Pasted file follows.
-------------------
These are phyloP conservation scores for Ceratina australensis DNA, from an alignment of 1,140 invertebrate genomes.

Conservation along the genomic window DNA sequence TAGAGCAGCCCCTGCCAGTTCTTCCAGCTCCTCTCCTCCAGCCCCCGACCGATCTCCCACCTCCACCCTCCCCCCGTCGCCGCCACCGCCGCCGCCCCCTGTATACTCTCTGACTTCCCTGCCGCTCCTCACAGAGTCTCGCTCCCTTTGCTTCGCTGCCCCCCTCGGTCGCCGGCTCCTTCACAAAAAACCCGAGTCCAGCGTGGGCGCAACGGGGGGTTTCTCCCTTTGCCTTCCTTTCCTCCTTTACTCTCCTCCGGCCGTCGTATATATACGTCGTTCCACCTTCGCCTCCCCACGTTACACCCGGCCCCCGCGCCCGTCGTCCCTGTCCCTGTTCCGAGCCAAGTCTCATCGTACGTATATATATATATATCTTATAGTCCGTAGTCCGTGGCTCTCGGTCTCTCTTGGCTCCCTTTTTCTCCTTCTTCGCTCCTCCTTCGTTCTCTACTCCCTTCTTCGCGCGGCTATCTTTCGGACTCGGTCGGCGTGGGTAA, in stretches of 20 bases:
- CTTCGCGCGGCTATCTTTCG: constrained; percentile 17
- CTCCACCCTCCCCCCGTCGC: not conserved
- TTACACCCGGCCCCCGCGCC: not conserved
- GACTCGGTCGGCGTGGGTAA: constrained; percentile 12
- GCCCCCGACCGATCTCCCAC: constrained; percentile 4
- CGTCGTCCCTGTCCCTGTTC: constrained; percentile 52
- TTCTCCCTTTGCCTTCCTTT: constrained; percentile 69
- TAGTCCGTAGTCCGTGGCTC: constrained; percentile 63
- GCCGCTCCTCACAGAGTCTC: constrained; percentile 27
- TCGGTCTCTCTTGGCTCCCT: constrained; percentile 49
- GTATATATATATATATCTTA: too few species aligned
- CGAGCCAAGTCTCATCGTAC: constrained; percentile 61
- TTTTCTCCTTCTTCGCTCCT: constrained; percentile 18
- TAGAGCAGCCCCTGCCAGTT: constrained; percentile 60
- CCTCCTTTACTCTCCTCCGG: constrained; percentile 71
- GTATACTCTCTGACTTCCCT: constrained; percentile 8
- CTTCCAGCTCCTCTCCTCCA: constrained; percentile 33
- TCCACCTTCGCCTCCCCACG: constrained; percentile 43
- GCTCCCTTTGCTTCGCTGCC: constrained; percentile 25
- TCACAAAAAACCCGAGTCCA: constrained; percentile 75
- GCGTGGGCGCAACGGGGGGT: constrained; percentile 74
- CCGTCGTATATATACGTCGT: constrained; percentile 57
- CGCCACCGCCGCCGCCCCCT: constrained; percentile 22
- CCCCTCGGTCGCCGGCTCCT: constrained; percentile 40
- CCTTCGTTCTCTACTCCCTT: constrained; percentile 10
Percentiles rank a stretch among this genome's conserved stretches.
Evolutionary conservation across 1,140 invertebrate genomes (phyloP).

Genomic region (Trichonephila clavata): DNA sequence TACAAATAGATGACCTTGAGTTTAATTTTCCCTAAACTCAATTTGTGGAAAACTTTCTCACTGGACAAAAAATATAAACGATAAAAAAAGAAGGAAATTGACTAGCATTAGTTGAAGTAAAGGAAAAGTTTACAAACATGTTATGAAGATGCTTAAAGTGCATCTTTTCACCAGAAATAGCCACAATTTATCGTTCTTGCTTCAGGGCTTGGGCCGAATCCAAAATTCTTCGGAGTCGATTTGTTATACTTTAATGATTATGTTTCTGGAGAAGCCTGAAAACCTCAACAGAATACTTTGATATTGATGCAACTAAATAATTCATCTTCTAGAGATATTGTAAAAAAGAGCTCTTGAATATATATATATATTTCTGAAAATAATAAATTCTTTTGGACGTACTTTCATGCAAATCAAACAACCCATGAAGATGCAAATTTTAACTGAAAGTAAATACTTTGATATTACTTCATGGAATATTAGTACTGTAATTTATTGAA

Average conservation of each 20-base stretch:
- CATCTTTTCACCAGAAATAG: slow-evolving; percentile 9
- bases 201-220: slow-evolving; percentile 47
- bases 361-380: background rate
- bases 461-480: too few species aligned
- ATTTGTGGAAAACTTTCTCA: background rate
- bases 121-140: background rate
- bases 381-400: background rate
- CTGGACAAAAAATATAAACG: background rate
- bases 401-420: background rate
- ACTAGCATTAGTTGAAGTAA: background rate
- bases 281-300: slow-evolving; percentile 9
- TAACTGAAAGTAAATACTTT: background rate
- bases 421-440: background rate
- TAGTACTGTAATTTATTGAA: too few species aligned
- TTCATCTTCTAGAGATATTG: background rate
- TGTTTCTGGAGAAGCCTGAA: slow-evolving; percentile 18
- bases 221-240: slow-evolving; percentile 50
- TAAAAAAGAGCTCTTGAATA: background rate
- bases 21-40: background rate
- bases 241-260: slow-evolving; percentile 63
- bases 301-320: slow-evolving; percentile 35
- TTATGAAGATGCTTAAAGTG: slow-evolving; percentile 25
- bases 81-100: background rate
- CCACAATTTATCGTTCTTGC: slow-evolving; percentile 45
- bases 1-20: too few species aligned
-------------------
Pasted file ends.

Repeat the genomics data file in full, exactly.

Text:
These are phyloP conservation scores for Ceratina australensis DNA, from an alignment of 1,140 invertebrate genomes.

Conservation along the genomic window DNA sequence TAGAGCAGCCCCTGCCAGTTCTTCCAGCTCCTCTCCTCCAGCCCCCGACCGATCTCCCACCTCCACCCTCCCCCCGTCGCCGCCACCGCCGCCGCCCCCTGTATACTCTCTGACTTCCCTGCCGCTCCTCACAGAGTCTCGCTCCCTTTGCTTCGCTGCCCCCCTCGGTCGCCGGCTCCTTCACAAAAAACCCGAGTCCAGCGTGGGCGCAACGGGGGGTTTCTCCCTTTGCCTTCCTTTCCTCCTTTACTCTCCTCCGGCCGTCGTATATATACGTCGTTCCACCTTCGCCTCCCCACGTTACACCCGGCCCCCGCGCCCGTCGTCCCTGTCCCTGTTCCGAGCCAAGTCTCATCGTACGTATATATATATATATCTTATAGTCCGTAGTCCGTGGCTCTCGGTCTCTCTTGGCTCCCTTTTTCTCCTTCTTCGCTCCTCCTTCGTTCTCTACTCCCTTCTTCGCGCGGCTATCTTTCGGACTCGGTCGGCGTGGGTAA, in stretches of 20 bases:
- CTTCGCGCGGCTATCTTTCG: constrained; percentile 17
- CTCCACCCTCCCCCCGTCGC: not conserved
- TTACACCCGGCCCCCGCGCC: not conserved
- GACTCGGTCGGCGTGGGTAA: constrained; percentile 12
- GCCCCCGACCGATCTCCCAC: constrained; percentile 4
- CGTCGTCCCTGTCCCTGTTC: constrained; percentile 52
- TTCTCCCTTTGCCTTCCTTT: constrained; percentile 69
- TAGTCCGTAGTCCGTGGCTC: constrained; percentile 63
- GCCGCTCCTCACAGAGTCTC: constrained; percentile 27
- TCGGTCTCTCTTGGCTCCCT: constrained; percentile 49
- GTATATATATATATATCTTA: too few species aligned
- CGAGCCAAGTCTCATCGTAC: constrained; percentile 61
- TTTTCTCCTTCTTCGCTCCT: constrained; percentile 18
- TAGAGCAGCCCCTGCCAGTT: constrained; percentile 60
- CCTCCTTTACTCTCCTCCGG: constrained; percentile 71
- GTATACTCTCTGACTTCCCT: constrained; percentile 8
- CTTCCAGCTCCTCTCCTCCA: constrained; percentile 33
- TCCACCTTCGCCTCCCCACG: constrained; percentile 43
- GCTCCCTTTGCTTCGCTGCC: constrained; percentile 25
- TCACAAAAAACCCGAGTCCA: constrained; percentile 75
- GCGTGGGCGCAACGGGGGGT: constrained; percentile 74
- CCGTCGTATATATACGTCGT: constrained; percentile 57
- CGCCACCGCCGCCGCCCCCT: constrained; percentile 22
- CCCCTCGGTCGCCGGCTCCT: constrained; percentile 40
- CCTTCGTTCTCTACTCCCTT: constrained; percentile 10
Percentiles rank a stretch among this genome's conserved stretches.
Evolutionary conservation across 1,140 invertebrate genomes (phyloP).

Genomic region (Trichonephila clavata): DNA sequence TACAAATAGATGACCTTGAGTTTAATTTTCCCTAAACTCAATTTGTGGAAAACTTTCTCACTGGACAAAAAATATAAACGATAAAAAAAGAAGGAAATTGACTAGCATTAGTTGAAGTAAAGGAAAAGTTTACAAACATGTTATGAAGATGCTTAAAGTGCATCTTTTCACCAGAAATAGCCACAATTTATCGTTCTTGCTTCAGGGCTTGGGCCGAATCCAAAATTCTTCGGAGTCGATTTGTTATACTTTAATGATTATGTTTCTGGAGAAGCCTGAAAACCTCAACAGAATACTTTGATATTGATGCAACTAAATAATTCATCTTCTAGAGATATTGTAAAAAAGAGCTCTTGAATATATATATATATTTCTGAAAATAATAAATTCTTTTGGACGTACTTTCATGCAAATCAAACAACCCATGAAGATGCAAATTTTAACTGAAAGTAAATACTTTGATATTACTTCATGGAATATTAGTACTGTAATTTATTGAA

Average conservation of each 20-base stretch:
- CATCTTTTCACCAGAAATAG: slow-evolving; percentile 9
- bases 201-220: slow-evolving; percentile 47
- bases 361-380: background rate
- bases 461-480: too few species aligned
- ATTTGTGGAAAACTTTCTCA: background rate
- bases 121-140: background rate
- bases 381-400: background rate
- CTGGACAAAAAATATAAACG: background rate
- bases 401-420: background rate
- ACTAGCATTAGTTGAAGTAA: background rate
- bases 281-300: slow-evolving; percentile 9
- TAACTGAAAGTAAATACTTT: background rate
- bases 421-440: background rate
- TAGTACTGTAATTTATTGAA: too few species aligned
- TTCATCTTCTAGAGATATTG: background rate
- TGTTTCTGGAGAAGCCTGAA: slow-evolving; percentile 18
- bases 221-240: slow-evolving; percentile 50
- TAAAAAAGAGCTCTTGAATA: background rate
- bases 21-40: background rate
- bases 241-260: slow-evolving; percentile 63
- bases 301-320: slow-evolving; percentile 35
- TTATGAAGATGCTTAAAGTG: slow-evolving; percentile 25
- bases 81-100: background rate
- CCACAATTTATCGTTCTTGC: slow-evolving; percentile 45
- bases 1-20: too few species aligned